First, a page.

EU Tightens Scrutiny on Apple Over Digital Markets Act Compliance


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The European Union (EU) is ramping up its regulatory actions against Apple to ensure that the tech giant complies with the Digital Markets Act (DMA). The move comes after persistent concerns about Apple’s business practices, which EU officials claim have stifled innovation and limited consumer choice. According to the EU the Digital Markets Act Compliance level must be satisfactory.

European Union Digital Markets Act Compliance

EU Commissioner’s Strong Criticism

On June 24, Thierry Breton, the EU Internal Market Commissioner, expressed strong criticism of Apple on the X platform. He accused the company of “squeezing out innovative companies and depriving consumers of new opportunities and choices for a long time.” Breton’s remarks underscore the EU’s commitment to enforcing compliance with its stringent digital market regulations.

Digital Markets Act and Compliance Issues

The Digital Markets Act, a cornerstone of the EU’s strategy to regulate major tech companies, aims to ensure fair competition and consumer rights within the digital economy. Under the DMA, companies like Apple are required to allow third-party app stores on their devices and eliminate restrictive fees that hinder competition.

Earlier this month, EU Competition Commissioner Margrethe Vestager highlighted the significant challenges Apple faces in aligning with the DMA. In an interview with foreign media, Vestager described the issues as “many very serious” and pointed out that Apple’s recent measures fall short of DMA requirements.

Investigation into Apple’s Practices

The European Commission initiated an investigation into Apple’s compliance with the DMA in March. The investigation focuses on whether Apple’s market adjustments meet the new regulatory standards, particularly concerning the provision of third-party app stores. The DMA mandates that developers should be able to offer their apps without incurring exorbitant fees.

Apple’s response included deploying adjustments in the iOS 17.4 update. However, these changes have not satisfied EU regulators. A critical point of contention is Apple’s imposition of a “core technology fee” of 0.50 euros for each new download after an app has been installed more than one million times in a year. This fee, according to Vestager, does not align with DMA requirements.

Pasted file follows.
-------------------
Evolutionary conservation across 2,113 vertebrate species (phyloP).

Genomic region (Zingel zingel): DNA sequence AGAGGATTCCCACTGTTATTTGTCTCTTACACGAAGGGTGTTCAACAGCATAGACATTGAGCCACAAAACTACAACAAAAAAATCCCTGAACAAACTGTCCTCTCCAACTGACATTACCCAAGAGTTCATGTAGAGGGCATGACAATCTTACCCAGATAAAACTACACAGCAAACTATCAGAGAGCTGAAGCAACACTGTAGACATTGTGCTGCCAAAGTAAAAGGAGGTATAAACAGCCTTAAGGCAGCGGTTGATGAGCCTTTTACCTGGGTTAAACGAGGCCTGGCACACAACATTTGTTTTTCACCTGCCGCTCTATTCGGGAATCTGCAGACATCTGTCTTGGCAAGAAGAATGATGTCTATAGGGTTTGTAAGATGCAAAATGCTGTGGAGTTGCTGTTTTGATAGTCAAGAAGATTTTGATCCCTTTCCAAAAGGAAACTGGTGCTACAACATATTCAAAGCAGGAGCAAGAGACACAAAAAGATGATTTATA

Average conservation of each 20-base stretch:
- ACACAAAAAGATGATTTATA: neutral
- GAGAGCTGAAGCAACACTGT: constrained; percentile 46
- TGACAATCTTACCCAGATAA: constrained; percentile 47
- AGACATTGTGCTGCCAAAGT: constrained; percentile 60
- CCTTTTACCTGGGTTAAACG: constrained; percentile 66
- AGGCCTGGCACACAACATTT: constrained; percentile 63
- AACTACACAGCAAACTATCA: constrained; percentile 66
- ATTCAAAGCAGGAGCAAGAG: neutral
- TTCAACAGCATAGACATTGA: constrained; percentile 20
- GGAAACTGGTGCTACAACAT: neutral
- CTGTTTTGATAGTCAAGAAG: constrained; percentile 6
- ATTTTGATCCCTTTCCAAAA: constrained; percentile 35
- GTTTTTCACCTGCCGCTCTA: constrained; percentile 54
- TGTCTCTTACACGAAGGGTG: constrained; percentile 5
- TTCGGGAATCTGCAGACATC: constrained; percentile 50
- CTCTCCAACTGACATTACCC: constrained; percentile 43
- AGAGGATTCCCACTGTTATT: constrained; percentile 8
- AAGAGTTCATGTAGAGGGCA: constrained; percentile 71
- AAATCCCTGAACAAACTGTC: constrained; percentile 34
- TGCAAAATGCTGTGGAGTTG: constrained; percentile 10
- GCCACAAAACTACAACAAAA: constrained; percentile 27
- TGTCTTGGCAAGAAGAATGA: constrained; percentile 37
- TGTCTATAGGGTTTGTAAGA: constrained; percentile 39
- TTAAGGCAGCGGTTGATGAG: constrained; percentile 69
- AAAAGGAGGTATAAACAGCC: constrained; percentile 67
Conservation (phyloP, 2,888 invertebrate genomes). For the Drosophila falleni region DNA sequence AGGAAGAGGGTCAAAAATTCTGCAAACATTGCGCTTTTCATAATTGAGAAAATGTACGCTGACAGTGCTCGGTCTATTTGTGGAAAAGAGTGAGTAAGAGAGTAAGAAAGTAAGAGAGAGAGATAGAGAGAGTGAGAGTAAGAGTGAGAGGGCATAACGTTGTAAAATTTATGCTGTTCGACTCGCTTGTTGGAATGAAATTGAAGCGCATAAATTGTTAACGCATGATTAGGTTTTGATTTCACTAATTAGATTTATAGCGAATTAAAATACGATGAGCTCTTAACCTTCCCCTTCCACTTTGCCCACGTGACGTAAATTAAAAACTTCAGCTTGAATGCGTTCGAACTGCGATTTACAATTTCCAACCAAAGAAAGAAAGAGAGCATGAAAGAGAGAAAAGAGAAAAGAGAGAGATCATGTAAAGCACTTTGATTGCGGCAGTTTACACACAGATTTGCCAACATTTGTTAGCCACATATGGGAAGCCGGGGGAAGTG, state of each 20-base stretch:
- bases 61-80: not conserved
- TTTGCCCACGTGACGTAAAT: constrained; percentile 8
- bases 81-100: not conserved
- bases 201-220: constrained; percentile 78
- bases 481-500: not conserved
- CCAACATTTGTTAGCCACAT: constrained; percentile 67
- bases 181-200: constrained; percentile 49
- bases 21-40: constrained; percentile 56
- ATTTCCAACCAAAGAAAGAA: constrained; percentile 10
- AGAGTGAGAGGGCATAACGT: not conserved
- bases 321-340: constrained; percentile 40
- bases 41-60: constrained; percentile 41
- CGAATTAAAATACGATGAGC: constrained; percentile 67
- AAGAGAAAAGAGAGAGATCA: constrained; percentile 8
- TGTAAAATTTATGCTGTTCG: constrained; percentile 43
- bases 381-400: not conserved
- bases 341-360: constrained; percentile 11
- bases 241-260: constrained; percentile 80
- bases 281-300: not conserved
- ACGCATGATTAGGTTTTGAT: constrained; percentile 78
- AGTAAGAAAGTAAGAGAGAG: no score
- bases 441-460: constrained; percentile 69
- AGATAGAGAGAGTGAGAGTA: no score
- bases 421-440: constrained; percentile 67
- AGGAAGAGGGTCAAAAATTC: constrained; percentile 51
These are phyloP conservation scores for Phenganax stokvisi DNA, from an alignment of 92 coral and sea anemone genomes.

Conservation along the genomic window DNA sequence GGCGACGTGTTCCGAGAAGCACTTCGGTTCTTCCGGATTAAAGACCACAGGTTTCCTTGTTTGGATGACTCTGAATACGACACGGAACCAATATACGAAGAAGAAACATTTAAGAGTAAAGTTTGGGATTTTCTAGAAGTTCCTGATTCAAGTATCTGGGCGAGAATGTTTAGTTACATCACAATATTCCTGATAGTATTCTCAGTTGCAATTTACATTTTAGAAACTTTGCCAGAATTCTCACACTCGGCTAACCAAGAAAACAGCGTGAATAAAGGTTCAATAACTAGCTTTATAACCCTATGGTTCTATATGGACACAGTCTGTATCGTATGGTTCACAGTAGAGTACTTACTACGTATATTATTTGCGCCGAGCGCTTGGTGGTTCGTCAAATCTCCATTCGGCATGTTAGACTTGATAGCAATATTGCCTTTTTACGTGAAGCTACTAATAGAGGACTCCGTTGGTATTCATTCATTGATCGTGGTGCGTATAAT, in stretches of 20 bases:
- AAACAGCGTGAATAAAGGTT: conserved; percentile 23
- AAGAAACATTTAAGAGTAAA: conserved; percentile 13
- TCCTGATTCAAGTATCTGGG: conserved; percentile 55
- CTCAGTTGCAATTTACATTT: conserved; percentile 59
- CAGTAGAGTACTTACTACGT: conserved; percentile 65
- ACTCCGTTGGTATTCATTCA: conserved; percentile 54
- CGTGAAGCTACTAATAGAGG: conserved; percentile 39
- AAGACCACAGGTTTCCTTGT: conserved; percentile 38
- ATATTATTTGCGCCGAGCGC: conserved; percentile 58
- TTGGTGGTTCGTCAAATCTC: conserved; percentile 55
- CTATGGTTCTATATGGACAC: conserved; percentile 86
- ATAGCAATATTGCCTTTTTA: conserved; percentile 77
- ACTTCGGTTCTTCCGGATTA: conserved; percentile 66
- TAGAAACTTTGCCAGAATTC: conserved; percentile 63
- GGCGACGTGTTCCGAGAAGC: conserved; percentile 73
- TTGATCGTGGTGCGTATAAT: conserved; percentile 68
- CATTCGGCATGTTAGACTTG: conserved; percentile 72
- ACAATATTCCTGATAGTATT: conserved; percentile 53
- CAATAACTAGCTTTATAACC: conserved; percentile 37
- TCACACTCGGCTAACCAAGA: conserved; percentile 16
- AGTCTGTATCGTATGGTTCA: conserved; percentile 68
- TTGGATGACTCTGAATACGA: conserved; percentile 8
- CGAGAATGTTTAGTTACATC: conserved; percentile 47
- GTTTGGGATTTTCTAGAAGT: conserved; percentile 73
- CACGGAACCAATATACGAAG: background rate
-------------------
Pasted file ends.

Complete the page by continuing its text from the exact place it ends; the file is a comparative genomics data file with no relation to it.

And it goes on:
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Regulatory Backlash and Future Implications

Vestager’s recent interview emphasized the severity of the compliance issues, stating, “During our investigation, we found that there are many problems with Apple’s new rules, and the problems are very serious. These problems are shocking, the severity exceeds our expectations, and are obviously non-compliant.” Such strong language indicates the EU’s deep dissatisfaction with regards to Apple. It also indicates the potential for significant regulatory actions against the company.

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Moreover, Apple’s announcement last Friday adds another layer of complexity. The company revealed that due to regulatory issues, several features—Apple Intelligence, iPhone Mirroring, and SharePlay screen sharing—will be unavailable to EU users when iOS 18 and macOS Sequoia are released this fall. This development signals potential disruptions for Apple users in the EU. It also highlights the broader impact of regulatory compliance on product features.

Apple’s perspective on the Digital Markets Act

Apple’s perspective on the Digital Markets Act (DMA) is a blend of cautious compliance and strategic adaptation. Apple has publicly stated its commitment to complying with the DMA, emphasizing that it aims to meet the legal requirements while maintaining the user experience and security standards its customers expect. At a hearing, Apple’s attorney states that the company follows both legal compliance and its long-standing values, prioritizing the user experience even as it opens its ecosystem to more competition.

Apple’s compliance strategy includes reducing App Store commissions from 30% to a range of 10-17%, depending on the payment method used. This reduction should help developers retain more revenue, potentially fueling further innovation and development within the EU market.

Conclusion

The escalating regulatory scrutiny from the EU reflects a broader effort to ensure that tech giants like Apple operate within fair and competitive frameworks. As the EU continues to enforce the Digital Markets Act Compliance, Apple may need to make more substantial adjustments to its business practices to comply with European regulations fully. The unfolding situation underscores the ongoing tension between major tech companies and regulatory bodies striving to protect consumer interests and promote innovation.

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